While I may have had a breakthrough in my way of thinking, I know this is only the start of a long learning process of finding my purpose in the world, and finding the best way to serve others through my music and writing. However, I really wanted to get this written down, and I wanted to share it with you all, my readers, because the more I write it, the more I will truly live it. I don’t want to go through life just settling and believing that someday I will change the way that I approach my dreams when the time is right. Well the time is right, and it is right now. And I hope you all will continue to stick with me through this journey. Having looked back on this year, I am seeing so much growth from where I was in December 2017, and I want to continue growing and living a life of fulfillment, positivity and gratitude. On a daily basis, it doesn’t seem like much, but it’s those baby steps that are building up and making new possibilities happen. This year I reached out and became more present on social media. Next year I will add to this, and I will also learn the ins and outs of financially running my own freelance. It’s all a process, but I am excited for it. I hope that I can provide something valuable for you all, just as I hope to continue learning from you! Thank you for being here for me!
Hello everyone! I am beyond excited to share this new website with you! My name is Hannah Harris, and I am a performer, scholar, blogger, and occasional teacher of Irish traditional music in the northern Michigan area. This website serves two main purposes: one is to keep you all up to date with future gigs and to provide another method of contact if any of you are looking to hire a performer or a fiddle teacher. The second purpose is this blog! I love to write, and I love to network and learn about other people’s perspectives on the Irish tradition; however, having completed my time with academia, I find that I have to create these opportunities for myself if I want to further my knowledge on the music. One of my solutions? Start getting my voice out there, and write!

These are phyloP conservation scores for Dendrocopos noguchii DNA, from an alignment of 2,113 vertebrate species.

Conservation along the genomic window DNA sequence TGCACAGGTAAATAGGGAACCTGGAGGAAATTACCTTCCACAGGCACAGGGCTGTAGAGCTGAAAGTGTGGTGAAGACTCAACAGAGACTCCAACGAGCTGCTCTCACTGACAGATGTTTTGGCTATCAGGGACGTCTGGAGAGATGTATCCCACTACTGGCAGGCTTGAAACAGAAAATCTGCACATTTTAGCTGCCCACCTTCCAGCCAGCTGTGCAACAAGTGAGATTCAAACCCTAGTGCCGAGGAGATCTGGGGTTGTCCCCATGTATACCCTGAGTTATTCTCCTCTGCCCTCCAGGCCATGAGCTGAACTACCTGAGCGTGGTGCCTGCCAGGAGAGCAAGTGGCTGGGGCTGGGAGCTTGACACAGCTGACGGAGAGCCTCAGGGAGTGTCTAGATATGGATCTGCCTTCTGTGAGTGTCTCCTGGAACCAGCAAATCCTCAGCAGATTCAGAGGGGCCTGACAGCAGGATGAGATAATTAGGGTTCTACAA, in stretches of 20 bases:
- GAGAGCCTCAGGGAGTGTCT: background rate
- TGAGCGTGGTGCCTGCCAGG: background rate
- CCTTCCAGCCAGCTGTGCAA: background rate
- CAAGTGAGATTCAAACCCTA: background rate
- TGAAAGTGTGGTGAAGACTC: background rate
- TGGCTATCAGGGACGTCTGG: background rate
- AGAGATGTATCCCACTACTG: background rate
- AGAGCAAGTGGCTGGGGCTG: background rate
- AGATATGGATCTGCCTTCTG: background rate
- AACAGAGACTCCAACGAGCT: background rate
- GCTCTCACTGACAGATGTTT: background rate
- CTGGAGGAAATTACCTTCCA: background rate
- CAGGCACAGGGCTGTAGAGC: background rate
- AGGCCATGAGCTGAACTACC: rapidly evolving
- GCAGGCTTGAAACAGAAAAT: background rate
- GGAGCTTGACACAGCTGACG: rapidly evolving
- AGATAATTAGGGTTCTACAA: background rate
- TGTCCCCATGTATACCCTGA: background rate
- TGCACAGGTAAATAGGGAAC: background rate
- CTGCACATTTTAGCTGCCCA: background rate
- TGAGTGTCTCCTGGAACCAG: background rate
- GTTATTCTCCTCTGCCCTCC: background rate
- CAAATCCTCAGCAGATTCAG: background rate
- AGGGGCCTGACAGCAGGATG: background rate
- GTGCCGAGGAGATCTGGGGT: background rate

To give you a bit of my background, I was born and raised in Charlotte, North Carolina, an area which is still very near and dear to my heart. I’ve also lived in Georgia and South Carolina, but then in 2016 I made a complete geographical leap when I decided to pursue my Masters Degree in Ethnomusicology at University College of Cork in Ireland. Needless to say, I had a wonderful year immersing myself in the music, playing in pubs or on windy beaches, and making long lasting friendships with some truly wonderful people. I used to think that home was a fixed geographical place, but now I am more inclined to think that I have many homes, simply because there are so many people I’ve met all over the world who just make me happy! I ended up moving to Michigan when I returned to the US (yes, I got the Masters!), and after surviving the coldest and longest winter of my life, I am feeling relieved to get back into longer, warmer days and more opportunities to play my fiddle both inside and out! There’s nothing quite like sitting by the water, sawing away at a few tunes…